I’ve long held the view that digital progress, however destabilising in the short-term, will lead to long-term benefits for humankind and Planet Earth. That’s why I label myself a Digital Optimist. But, until quite recently, it’s never felt like a minority opinion.
With the global media and the public now scrutinising the activities of leading technology players like Facebook, Google and Apple, it’s quite reasonable to feel concerned about the adverse effects that technology is having on our lives. When scandals like Cambridge Analytica’s alleged mishandling of personal data come to light, it’s right to be worried about how your own data might be misused. And when hyper-targeted personalised advertising is placed on social media channels to covertly and very effectively sway mass public opinion, it is our duty to demand that our democratic rights should never be abused or taken away.
But for all these worries, it’s clear to me that we enjoy and will continue to enjoy a net benefit from technological progress. Robotics are helping free humans from repetitive, mundane and dangerous tasks. Artificial intelligence is helping us see patterns in vast quantities of data to unlock new solutions to previously intractable problems. And new forms of communication are steadily bringing humans closer together, ushering in the potential for a new era of enlightenment, tolerance and societal cohesion.
In 2019, the phase we’ve reached in our technological development is not dissimilar to the storm of cultural conflict experienced in any large scale societal evolution. In business, when we put a new team of people together we understand that there are often four key stages the new collective will go through on its path to peak performance. These are Forming, Storming, Norming and Performing (from Bruce Tuckman’s 1965 model).
Of the four stages, storming is perhaps the most interesting and significant. It signifies the point where the different personalities in a group identify their roles, compete for opportunities and work through differences of opinion that might otherwise prevent the team from attaining a high level of performance.
Perhaps we’ve reached that storming phase on our journey with technology. For most of us in developed countries, the excitement of the new is largely over—although there’s much, much more to come—and we’re now able to assess what we like and dislike about the new world order. Most communities and organisations have opted to use their new technology-fuelled capabilities for good, while others, the minority, have exploited technology to take advantage of others or to embrace criminality. Many of us feel conflicted over the way things are panning out, and we’re unsure if we want to play or simply turn back the clock to how things used to be.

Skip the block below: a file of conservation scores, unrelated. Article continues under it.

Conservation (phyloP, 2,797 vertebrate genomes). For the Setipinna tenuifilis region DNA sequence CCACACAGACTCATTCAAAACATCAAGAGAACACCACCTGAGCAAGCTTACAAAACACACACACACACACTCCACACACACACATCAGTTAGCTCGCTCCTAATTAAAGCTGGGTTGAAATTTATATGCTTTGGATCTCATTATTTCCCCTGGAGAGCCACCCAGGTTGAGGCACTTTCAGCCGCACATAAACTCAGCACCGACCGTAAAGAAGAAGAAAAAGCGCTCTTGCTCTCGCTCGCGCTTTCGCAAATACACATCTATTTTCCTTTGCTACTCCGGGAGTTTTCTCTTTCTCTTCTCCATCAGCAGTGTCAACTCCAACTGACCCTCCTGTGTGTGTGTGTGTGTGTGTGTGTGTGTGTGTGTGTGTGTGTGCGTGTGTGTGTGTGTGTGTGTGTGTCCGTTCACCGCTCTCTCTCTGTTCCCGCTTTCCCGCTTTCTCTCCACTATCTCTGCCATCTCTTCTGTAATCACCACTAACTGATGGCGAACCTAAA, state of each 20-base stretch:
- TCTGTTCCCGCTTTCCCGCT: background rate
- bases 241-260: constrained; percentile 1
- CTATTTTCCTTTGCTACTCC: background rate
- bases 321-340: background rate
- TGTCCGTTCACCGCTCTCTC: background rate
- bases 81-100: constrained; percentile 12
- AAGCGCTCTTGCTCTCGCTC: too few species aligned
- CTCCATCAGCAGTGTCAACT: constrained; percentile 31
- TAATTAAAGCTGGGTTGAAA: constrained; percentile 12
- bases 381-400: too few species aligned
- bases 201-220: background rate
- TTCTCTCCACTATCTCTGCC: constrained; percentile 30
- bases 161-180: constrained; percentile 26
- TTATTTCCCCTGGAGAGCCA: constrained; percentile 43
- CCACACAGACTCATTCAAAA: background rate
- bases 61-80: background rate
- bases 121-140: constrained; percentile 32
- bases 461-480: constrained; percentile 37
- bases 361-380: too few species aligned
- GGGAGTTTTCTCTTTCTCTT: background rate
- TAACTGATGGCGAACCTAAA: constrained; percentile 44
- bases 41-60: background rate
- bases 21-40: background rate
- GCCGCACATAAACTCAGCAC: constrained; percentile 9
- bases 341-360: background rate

This is the storming phase. It challenges us to work through our differences and find a longer term arrangement—a new norm—that will lead us to a collectively beneficial future. Storming is uncomfortable, it’s confusing and it’s emotionally draining. But we have to work through it.
The alternative is seeking to stand still while others race forward without us. Technological progress will always advance, largely at exponentially-accelerating speeds. As we figure it out, much good will come from the new norm, as well as some bad. Our ways of living will change. Our frail human capabilities will extend. And our capacity to make the right choices for the benefit of everyone will grow. Ultimately, technology may be the only path available to reveal the crucial answers needed to make our tiny planet habitable and sustainable for the long term.
I’m proud to call myself a Digital Optimist. I’m not blind to the negatives either. And I’m excited by the role I play in helping others understand and run towards the wonderful opportunities technology can bring to help us achieve our collective potential.